beaglelogic-standalone

BeagleLogic Standalone featuring the Octavo SiP

Reflowduino: Circuit Board Assembly for Everyone

Timothy Woo has launched a Indiegogo campaign to manufacture his open-source, Arduino-compatible, wireless PCB reflow oven controller:

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Reflowduino: Circuit Board Assembly for Everyone!

Reflowduino is the first completely open-source, Arduino-compatible reflow oven controller of its kind that enables practically anyone to assemble their own beautiful circuit boards at home!

Reflowduino comes loaded with features, all in a compact Arduino-compatible package, with full documentation, example code, demo app, and comprehensive wiki on Github.

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Reflowduino is designed to be extremely easy to use! The general concept is to switch the power of the appliance on or off with a solid-state relay as shown below, measuring the temperature by placing the thermocouple tip inside the oven during the whole process.

If nothing else, please share this campaign to your friends, family, and anyone who might be interested on social media! Remember that every view counts for me, and I’m depending on you to make this happen!

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Reflowduino: Circuit Board Assembly for Everyone

Next Week’s Bay Area Meetups

From on the Hackaday blog:

San Francisco Sutro Tower (HDR)

Next Week’s Bay Area Meetups

Next week we’ll be at a few awesome hardware meetups around the Bay Area, and we want you to head out and join us.

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Silicon Valley Hardware Meetup – Reboot!

Wednesday, Dec 6, 2017, 6:30 PM

Evil Mad Scientist
1285 Forgewood Avenue Sunnyvale, CA

106 Members Attending

It’s been a while since our last Meetup, so it’s time for a reboot!Mark December 6th on your calendars, and come by the new fancy Evil Mad Scientist Laboratories shop for food, non-alcoholic drinks, and talks. Come meet hardware enthusiasts from around the South Bay and Peninsula to show off and discuss projects you are working on. We’ll even hav…

Check out this Meetup →

The first meetup will be the Silicon Valley Hardware Meetup at the Evil Mad Scientist shop in Sunnyvale. It’s going down Wednesday, December 6th, from 6:30 until 9:30. At least some of the Hackaday/Tindie/Supplyframe crew will be there, and the night will be filled with lightning talks, demos, and the cool hardware people you know and love.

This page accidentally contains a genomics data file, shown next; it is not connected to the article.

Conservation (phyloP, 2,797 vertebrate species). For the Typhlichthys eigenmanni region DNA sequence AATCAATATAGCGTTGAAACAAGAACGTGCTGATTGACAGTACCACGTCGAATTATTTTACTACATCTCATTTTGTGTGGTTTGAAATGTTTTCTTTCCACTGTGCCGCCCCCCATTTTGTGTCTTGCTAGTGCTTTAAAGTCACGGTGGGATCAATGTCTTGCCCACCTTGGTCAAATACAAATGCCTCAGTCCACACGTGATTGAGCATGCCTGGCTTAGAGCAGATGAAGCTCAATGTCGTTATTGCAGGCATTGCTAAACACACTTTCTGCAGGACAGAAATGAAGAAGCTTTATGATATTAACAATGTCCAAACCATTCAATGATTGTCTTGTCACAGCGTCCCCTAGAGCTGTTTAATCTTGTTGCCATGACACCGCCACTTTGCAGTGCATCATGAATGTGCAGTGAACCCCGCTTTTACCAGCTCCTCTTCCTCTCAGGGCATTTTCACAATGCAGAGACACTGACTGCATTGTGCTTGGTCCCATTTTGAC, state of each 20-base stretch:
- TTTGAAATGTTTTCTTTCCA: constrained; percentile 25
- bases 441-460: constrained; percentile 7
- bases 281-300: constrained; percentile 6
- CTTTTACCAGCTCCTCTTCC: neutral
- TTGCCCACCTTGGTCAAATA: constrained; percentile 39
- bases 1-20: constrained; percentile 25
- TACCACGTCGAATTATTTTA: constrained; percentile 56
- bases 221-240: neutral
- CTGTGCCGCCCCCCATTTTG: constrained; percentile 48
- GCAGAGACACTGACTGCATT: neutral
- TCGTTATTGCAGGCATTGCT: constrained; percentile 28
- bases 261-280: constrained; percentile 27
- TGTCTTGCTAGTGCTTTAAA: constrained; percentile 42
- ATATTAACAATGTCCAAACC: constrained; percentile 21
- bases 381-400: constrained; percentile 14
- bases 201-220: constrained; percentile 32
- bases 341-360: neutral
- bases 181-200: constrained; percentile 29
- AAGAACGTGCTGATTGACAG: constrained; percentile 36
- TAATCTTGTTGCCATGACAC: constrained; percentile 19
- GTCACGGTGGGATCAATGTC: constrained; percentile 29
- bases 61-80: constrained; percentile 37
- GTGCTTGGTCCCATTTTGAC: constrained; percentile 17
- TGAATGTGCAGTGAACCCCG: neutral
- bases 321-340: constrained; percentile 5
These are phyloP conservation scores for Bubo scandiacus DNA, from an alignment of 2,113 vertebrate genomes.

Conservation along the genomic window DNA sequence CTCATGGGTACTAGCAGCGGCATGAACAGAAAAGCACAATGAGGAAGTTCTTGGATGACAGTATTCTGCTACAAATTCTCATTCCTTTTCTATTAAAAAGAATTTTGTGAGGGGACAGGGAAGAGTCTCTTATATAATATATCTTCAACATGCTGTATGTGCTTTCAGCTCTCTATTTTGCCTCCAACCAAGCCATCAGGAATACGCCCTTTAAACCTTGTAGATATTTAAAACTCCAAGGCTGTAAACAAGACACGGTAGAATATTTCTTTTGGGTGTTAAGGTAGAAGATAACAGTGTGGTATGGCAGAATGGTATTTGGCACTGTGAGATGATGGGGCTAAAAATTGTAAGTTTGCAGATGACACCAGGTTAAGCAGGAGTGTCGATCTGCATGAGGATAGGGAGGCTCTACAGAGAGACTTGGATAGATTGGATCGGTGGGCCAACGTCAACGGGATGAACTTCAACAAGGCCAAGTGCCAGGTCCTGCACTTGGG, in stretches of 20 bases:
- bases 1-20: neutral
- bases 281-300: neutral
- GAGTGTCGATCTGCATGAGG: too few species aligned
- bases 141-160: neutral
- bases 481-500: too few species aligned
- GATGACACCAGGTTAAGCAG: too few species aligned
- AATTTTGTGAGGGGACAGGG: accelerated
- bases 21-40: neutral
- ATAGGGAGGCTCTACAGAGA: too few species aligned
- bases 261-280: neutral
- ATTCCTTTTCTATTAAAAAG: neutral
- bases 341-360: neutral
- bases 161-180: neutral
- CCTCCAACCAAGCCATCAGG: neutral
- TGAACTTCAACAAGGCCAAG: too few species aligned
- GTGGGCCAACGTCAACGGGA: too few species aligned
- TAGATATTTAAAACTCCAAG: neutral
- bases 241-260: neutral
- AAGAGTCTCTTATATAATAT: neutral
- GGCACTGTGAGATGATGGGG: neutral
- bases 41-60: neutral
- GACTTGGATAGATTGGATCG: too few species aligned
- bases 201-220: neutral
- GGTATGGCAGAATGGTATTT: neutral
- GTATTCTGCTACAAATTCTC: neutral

Speakers for this meetup will include [Mitch Altman], hacker extraordinaire and owner of far, far too many TV remotes. He’ll be talking about hardware successes and failures in his own businesses. Also headlining the event will be [Clarissa Redwine] from Kickstarter. She’ll be talking about crowdfunding hardware, and the fact that making a thousand of something is a million times harder than making one of something.

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HDDG 25 – Electronics in Chunks. Plus a mini-workshop!

Thursday, Dec 7, 2017, 6:30 PM

Supplyframe SF Office
500 3rd St STE230 San Francisco, CA

62 Hardware Developers Attending

Tonight, we’re featuring talks by people who are working on making electronics design more accessible.We welcome Tiffany Tseng, lead UX designer at Autodesk. Her work supports creators in capturing the design process and she’ll be discussing some of the design decisions behind the Eagle CAD interface. Tiffany has a PhD from the MIT Media Lab, an…

Check out this Meetup →

The day after, on December 7th, we’re also going to be opening the doors at the San Francisco Supplyframe office to host the Hardware Developers Didactic Galactic. These Didactics are fun and popular, and you don’t need to go to the South Bay. Food and drink will be served, and there’s a sweet Rick and Morty mural in the alley across the street.

On deck for this month’s Didactic is [Tiffany Tseng], lead UX designer at Autodesk. Her work involves creating and implementing the design decisions that go into Eagle CAD. If you’re wondering why the icons changed a few years ago, she is not the person to talk to; that happened before the Autodesk mothership bought Eagle. If you’re wondering how the awesome push and shove routing actually works, [Tiffany] is the person to talk to.

Also at the Didactic will be [Asaad Kaadan]. He’s a robotics engineer working on cinematic tools for his day job and is currently exploring a very, very cool modular electronics project called Hexabitz. He’ll be talking about Hexabitz and designing for modular electronics.

Look for Drew Fustini in purple at both of these events!

Drew Fustini
Drew Fustini
Next Week’s Bay Area Meetups